With the number of community transmissions in Singapore low at either zero or one in the past month, infectious disease experts The Straits Times spoke to believe it is the right time to start allowing more live sports events to resume.
Dr Piotr Chlebicki, an infectious diseases specialist at Mount Alvernia Hospital, said: “It’s not a difficult decision to allow sports events nationally. For the past few weeks, there has been zero or one community cases, so it’s high time to release the restrictions slowly internally, but we’re not ready for international events or spectators yet.”
While most of the live sport events this week do not require athletes and officials to undergo testing, Associate Professor Alex Cook, vice-dean of research at the National University of Singapore’s (NUS) Saw Swee Hock School of Public Health, suggested considering testing athletes before events now that rapid tests such as the antigen rapid tests (ARTs) are more available and affordable.
Prof Cook also recommended prioritising testing athletes in sports that involve more physical contact such as rugby and martial arts “given the risk of droplet-based spread”.
He added: “I really hope this week is a success, and that it encourages more organisations to look at how sports can be done safely by both professional and amateur athletes.
“Right now, the risk in the community is extremely low, so this is a good time to start experimenting with safe ways to get us watching and doing sports.”
Prior to this week, the live sports events that were given the go-ahead by authorities, mainly mixed martial arts events by One and the SPL, had not encountered major problems.
Before One’s Inside the Matrix event on Oct 30, two cornermen tested positive, but the event still took place with the duo kept out of it.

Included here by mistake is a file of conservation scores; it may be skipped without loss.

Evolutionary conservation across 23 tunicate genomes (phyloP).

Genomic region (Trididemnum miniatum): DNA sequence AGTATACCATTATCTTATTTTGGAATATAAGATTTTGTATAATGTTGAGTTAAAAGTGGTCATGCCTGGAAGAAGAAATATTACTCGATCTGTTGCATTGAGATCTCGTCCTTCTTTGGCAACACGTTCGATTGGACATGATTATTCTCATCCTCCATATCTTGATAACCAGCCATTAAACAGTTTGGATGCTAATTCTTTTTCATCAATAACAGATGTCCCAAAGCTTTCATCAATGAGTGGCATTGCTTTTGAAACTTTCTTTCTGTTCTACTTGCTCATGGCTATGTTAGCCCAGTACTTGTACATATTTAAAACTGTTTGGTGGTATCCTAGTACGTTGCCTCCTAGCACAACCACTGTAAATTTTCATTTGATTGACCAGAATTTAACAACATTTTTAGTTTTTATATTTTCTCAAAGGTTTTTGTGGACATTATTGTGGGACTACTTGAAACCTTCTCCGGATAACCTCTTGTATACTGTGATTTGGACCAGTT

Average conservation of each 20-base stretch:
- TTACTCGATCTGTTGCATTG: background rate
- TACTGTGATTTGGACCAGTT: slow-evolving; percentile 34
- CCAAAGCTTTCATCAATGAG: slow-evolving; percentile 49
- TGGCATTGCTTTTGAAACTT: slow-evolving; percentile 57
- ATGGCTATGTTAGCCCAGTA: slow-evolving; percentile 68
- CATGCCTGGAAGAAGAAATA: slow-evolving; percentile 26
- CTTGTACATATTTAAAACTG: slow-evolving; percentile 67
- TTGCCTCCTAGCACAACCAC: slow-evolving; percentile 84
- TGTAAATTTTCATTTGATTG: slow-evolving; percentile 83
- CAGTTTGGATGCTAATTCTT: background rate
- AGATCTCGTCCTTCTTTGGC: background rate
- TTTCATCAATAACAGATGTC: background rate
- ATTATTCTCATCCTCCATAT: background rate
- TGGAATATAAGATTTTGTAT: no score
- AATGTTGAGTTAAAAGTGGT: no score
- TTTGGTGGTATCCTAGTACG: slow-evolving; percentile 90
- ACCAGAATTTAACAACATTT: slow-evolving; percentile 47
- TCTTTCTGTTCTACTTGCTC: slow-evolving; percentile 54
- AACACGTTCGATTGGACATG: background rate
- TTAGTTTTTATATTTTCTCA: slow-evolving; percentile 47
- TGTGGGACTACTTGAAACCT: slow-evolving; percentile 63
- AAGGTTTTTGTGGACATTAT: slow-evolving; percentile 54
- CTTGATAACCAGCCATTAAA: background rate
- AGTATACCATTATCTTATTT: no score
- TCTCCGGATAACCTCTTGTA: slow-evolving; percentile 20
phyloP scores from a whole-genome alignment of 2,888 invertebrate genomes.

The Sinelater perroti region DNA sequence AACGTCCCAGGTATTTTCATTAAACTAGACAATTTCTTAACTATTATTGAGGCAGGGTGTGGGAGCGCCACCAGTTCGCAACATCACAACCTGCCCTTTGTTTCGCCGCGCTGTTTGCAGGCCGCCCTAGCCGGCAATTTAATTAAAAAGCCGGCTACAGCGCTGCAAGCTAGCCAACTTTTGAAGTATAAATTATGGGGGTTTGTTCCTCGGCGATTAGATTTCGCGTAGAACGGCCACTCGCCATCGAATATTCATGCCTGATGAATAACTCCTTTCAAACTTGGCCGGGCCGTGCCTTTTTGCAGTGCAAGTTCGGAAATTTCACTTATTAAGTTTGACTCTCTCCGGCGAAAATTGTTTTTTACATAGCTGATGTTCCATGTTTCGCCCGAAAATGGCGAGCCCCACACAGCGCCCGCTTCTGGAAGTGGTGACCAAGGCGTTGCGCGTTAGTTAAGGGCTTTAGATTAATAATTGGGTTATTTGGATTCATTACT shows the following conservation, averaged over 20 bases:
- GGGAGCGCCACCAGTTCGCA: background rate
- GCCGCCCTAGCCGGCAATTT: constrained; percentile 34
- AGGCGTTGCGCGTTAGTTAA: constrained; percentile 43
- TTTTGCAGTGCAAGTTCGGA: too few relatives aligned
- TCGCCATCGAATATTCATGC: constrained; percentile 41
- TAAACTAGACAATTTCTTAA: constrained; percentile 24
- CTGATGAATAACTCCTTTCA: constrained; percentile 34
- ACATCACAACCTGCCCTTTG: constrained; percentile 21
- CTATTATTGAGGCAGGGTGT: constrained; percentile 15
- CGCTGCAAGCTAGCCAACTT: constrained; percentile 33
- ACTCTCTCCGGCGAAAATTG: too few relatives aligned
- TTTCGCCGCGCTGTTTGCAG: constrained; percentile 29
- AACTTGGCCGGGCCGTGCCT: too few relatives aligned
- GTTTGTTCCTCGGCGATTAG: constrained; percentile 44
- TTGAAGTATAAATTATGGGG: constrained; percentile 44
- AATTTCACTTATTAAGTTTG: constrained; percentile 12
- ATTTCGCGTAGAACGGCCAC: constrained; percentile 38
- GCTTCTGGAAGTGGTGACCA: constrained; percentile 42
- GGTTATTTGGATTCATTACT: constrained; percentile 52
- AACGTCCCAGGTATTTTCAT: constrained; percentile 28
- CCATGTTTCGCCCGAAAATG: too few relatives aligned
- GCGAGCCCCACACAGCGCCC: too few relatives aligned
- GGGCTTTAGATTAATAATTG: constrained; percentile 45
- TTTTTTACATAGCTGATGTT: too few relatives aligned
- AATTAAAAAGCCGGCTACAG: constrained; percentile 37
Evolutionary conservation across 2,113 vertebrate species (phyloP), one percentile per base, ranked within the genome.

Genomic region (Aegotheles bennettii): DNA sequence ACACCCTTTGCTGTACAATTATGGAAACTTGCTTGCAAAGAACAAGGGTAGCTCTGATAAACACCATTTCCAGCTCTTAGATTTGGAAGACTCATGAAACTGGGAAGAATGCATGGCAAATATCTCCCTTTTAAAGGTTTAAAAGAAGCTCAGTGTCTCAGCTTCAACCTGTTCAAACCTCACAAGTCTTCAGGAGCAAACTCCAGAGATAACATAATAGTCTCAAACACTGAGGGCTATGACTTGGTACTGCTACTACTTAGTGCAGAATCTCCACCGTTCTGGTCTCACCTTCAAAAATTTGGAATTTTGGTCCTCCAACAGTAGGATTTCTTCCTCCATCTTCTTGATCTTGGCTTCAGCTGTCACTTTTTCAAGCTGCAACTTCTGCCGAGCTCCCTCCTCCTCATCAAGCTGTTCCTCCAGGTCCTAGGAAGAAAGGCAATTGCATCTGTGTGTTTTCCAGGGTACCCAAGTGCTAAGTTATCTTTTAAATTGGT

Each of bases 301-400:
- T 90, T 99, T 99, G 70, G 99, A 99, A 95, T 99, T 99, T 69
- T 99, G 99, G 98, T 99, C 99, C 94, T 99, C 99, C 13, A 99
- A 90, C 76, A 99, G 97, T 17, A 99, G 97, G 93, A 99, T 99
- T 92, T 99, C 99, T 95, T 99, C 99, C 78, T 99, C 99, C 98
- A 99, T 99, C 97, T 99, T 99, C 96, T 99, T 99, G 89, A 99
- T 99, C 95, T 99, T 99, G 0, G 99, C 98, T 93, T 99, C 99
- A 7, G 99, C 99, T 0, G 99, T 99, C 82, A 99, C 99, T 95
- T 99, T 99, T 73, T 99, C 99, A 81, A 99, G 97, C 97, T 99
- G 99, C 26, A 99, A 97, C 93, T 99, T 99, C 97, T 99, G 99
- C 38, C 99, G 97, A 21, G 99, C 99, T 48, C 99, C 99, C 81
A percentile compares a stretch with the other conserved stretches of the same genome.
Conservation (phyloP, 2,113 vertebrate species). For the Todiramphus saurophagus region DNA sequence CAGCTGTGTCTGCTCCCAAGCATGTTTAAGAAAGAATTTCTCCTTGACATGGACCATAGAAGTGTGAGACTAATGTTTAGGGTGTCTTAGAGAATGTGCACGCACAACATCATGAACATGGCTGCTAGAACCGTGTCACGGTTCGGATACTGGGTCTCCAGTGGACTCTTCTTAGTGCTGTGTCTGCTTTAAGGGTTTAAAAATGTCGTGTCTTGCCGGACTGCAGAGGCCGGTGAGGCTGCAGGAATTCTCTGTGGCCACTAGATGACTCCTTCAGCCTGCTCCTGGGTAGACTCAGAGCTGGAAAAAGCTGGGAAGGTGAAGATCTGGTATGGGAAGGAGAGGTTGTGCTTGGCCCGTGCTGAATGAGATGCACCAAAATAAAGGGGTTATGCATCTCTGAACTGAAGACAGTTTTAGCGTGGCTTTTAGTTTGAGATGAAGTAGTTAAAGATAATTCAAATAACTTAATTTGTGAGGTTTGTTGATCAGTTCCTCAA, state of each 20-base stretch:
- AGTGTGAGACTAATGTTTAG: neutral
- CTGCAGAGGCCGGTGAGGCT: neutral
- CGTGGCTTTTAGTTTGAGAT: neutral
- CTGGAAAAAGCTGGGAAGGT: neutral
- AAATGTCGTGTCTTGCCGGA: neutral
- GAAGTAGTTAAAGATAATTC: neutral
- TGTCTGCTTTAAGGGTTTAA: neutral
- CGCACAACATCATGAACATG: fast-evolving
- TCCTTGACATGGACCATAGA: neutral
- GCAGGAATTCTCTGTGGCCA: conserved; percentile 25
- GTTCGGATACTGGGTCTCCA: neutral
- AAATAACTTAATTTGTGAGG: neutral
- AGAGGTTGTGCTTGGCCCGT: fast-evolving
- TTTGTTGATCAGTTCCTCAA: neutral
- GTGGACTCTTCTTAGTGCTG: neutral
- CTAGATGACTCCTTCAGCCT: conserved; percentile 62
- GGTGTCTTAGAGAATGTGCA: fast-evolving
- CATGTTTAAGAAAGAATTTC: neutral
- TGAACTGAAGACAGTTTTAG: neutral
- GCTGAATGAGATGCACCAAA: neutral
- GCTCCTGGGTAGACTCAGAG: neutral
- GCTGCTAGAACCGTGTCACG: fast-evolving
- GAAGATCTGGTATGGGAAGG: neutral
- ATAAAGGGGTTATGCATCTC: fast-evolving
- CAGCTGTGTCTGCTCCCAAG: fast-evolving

Another cornerman tested positive for Covid-19 ahead of this Friday’s Big Bang event at the Singapore Indoor Stadium, but the event is to go on.
Protocols for the upcoming live event, which can have up to 250 fans in attendance, include the requirement for all foreign-based athletes, cornermen and staff to be isolated until they receive a negative test result, after which they will follow a strictly controlled itinerary that has been pre-approved.
Foreign-based athletes and One’s production crew are also required to be tested four times – before they depart their country, on arrival in Singapore, as well as before and after their fight.
Before the SPL resumed on Oct 17, 223 players and officials were tested and they have been undergoing fortnightly swabs without any positives.
On sports returning, Sport Singapore chief executive Lim Teck Yin said: “The gradual resumption of sporting activities and competitions is made possible through the collaborative effort of the whole sporting community.
“We are very proud to have reached this milestone and encourage everyone to keep up the good work. Let us continue to play responsibly and do our part in minimising community transmission.”